When I first created my character and entered the game, I was rather overwhelmed. The graphics, the scenery, the ambiance of my surroundings, the voice acting and the plot building up; it was all done very well. Eagerly, I did whatever I was told and eventually entered combat.
At that point, combat seemed fun. When I leveled and actually took a glance at my skills, I felt there could be so much potential in this game. In fact, at this point, I could already feel myself replaying the game once I completed it. Maybe I should play a tank next? Or maybe form a mage party? To put it bluntly, at this point, I felt that all the things I've read in all the positive reviews are coming true.
Unforunately, it didn't last that long.
Being the cocky guy I am, I decided to set the game to 'Hard'. It wasn't very bad, until I faced my first enemy spellcaster, hiding behind a bunch of archers and traps. It's still okay, since it is common RPG strategy sense to try to disable the casters first.
It's not only until later in the game where enemies hit a lot harder and where 1 caster getting off a "Chain Lightning" or "Fireball" spell can change the whole tide of the battle field towards their favour. There's only 4 of us after all, and 10 of them. Fireball flies in and I lose 2 melee guys while they lose 4 of theirs (rest are ranged characters all spread out). Suddenly the odds don't look so good since my tank is dead, or almost dead.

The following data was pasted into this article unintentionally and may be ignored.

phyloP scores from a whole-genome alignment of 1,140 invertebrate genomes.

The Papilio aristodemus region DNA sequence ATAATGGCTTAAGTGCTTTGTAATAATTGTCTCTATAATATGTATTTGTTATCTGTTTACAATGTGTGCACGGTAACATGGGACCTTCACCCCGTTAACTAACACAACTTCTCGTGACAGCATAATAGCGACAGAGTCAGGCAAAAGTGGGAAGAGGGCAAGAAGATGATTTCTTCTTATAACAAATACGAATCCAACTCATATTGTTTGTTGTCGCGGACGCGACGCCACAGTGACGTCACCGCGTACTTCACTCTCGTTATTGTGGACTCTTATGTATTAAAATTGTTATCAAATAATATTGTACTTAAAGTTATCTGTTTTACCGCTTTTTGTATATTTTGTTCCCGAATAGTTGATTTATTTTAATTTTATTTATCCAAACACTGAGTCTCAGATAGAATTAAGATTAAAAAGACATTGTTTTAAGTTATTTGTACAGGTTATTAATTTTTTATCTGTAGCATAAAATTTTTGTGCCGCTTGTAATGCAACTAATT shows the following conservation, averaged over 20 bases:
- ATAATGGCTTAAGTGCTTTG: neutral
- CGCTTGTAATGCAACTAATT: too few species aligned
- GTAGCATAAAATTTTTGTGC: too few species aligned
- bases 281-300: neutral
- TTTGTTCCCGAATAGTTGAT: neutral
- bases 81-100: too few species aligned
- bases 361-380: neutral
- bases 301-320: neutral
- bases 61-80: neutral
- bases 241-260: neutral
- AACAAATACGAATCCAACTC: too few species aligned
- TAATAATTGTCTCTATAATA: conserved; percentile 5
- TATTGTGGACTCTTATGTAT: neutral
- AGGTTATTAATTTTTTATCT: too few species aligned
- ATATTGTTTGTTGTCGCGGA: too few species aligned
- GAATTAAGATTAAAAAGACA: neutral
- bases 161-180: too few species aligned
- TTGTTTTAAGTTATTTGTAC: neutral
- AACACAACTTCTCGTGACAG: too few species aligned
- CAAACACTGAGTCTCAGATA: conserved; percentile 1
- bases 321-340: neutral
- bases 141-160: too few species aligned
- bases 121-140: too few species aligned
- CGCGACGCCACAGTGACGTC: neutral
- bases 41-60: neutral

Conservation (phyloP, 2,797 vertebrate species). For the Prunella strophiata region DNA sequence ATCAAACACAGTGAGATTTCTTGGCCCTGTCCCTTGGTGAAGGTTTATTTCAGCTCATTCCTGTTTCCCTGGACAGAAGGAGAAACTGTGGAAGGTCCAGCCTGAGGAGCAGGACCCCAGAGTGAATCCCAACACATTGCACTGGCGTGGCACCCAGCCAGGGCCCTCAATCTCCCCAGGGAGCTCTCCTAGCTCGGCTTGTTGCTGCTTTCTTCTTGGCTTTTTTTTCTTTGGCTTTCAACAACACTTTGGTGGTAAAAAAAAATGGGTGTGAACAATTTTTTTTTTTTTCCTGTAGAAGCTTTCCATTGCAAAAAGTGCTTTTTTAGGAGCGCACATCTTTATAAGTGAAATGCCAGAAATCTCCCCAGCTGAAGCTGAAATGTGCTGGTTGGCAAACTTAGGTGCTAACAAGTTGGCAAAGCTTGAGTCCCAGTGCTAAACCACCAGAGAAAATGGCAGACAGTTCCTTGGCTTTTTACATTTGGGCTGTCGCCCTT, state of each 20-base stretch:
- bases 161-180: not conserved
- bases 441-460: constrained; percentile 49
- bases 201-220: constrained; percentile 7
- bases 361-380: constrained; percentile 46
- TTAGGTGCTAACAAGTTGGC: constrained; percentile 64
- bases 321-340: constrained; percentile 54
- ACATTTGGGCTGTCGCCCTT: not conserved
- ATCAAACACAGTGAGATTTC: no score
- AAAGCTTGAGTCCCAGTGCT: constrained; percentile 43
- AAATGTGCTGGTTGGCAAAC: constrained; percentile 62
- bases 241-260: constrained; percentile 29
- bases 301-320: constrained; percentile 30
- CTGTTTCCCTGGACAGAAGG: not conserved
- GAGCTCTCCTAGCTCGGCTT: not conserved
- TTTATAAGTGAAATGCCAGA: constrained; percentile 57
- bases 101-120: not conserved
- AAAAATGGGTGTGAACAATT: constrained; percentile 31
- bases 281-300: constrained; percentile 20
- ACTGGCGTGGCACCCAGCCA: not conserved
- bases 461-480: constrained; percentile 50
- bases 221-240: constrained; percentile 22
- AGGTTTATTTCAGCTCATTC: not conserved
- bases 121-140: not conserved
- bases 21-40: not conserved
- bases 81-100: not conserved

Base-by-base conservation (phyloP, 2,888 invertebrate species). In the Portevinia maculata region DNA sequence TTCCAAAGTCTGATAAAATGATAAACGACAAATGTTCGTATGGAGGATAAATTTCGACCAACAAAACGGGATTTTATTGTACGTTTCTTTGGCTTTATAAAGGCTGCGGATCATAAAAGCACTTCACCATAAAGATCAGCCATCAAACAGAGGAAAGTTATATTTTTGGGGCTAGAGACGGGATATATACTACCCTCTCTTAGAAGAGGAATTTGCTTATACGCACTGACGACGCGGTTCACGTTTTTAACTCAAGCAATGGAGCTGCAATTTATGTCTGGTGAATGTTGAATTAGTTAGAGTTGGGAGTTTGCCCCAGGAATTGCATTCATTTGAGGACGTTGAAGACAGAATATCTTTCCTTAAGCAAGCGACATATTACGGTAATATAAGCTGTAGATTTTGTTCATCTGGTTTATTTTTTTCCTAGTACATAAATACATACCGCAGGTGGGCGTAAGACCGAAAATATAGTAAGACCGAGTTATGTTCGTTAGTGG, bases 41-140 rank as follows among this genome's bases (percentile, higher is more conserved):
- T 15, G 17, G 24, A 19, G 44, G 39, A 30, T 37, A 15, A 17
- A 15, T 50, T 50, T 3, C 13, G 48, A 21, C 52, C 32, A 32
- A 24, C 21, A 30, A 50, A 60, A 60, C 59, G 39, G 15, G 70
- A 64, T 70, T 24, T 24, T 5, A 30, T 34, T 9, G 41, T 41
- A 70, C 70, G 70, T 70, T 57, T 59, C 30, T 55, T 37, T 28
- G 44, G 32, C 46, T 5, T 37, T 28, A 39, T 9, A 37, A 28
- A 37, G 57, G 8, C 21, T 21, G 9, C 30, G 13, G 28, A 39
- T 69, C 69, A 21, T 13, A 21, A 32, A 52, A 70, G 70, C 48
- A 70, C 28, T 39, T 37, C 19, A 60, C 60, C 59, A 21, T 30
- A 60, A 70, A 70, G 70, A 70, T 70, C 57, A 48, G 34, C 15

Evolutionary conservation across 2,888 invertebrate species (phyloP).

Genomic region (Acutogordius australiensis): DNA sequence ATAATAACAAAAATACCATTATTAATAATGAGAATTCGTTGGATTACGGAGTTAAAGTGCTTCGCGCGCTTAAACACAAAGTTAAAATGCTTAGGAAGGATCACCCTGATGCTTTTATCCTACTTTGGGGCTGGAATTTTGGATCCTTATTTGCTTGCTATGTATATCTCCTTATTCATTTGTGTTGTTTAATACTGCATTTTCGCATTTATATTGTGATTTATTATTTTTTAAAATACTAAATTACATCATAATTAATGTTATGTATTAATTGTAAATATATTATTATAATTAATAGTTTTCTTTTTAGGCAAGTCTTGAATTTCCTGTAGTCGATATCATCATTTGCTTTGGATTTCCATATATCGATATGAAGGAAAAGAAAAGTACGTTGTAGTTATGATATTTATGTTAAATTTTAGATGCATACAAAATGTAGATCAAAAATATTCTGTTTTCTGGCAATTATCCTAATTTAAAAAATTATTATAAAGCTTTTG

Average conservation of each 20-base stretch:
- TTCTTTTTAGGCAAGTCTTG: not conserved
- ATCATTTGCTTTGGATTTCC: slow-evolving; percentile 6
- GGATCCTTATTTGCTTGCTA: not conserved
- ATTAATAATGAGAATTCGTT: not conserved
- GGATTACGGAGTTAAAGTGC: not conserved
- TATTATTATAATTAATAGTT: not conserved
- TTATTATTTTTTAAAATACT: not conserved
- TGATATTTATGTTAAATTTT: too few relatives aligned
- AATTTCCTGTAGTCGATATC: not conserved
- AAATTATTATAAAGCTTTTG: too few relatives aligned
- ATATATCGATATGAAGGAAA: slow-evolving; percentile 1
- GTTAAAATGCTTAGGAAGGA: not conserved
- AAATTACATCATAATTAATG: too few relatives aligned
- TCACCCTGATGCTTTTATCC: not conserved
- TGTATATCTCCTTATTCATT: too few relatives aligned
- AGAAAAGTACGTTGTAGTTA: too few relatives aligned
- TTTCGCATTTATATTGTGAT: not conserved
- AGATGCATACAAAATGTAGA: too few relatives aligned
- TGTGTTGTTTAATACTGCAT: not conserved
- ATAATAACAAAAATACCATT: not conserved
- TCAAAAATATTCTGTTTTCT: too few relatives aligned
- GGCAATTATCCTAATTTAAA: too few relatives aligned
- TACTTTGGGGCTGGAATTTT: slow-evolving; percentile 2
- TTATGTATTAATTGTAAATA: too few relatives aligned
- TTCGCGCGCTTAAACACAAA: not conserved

Once in the middle of my first major quest, I sheepishly switched back to 'Normal',
Mages are incredibly incredibly incredibly broken in Dragon Age. So much that a team of 3 mages and 1 super tank can easily run through the game, possibly in 'Nightmare' mode, without breaking a sweat. Spells like 'Forcefield' can make every battle easy. Basically, that spell prevents something/someone from doing anything as well as render them immune.
So every battle, you just run in, pause, and 'Forcefield' as many mages as you can. Once you do that, everything should be a piece of cake. Also mages can heal. Spirit Healers can mass heal. On my first run in Dragon Age, having my first Spirit Healer effectively made my subsequent battles around...50% easier? Since I don't have to rely on potions anymore.
And don't even get me started on Arcane Warrior specialization. Anything more broken than a mage is a mage in plate.
When John mentioned to me how itemization sucked in Dragon Age, I didn't really realize it until I killed some boss character. So far, of all the boss characters I fought, I think only 10% of them actually drop good stuff that I will actually use. By the way, I haven't seen any items whose names are worth remembering, aside from the most powerful weapons in the game of course. I don't think I actually saw a ring that made me go "holy crap!".
Why is that so? I don't understand. Isn't basic RPG sense that every end of the dungeon lies uber lewt? Why take it away? Why take the only motivation for anyone to try a quest away? When I was sidequesting, I thought, "Why am I doing this when I know that the loot is shit? Am I just doing this to level up?" With that question, every quest and dungeon I do suddenly ceased to become interesting.
Also, why are some of the best weapons bought off merchants? What is Bioware trying to be? Unique by killing off an important aspect of RPG?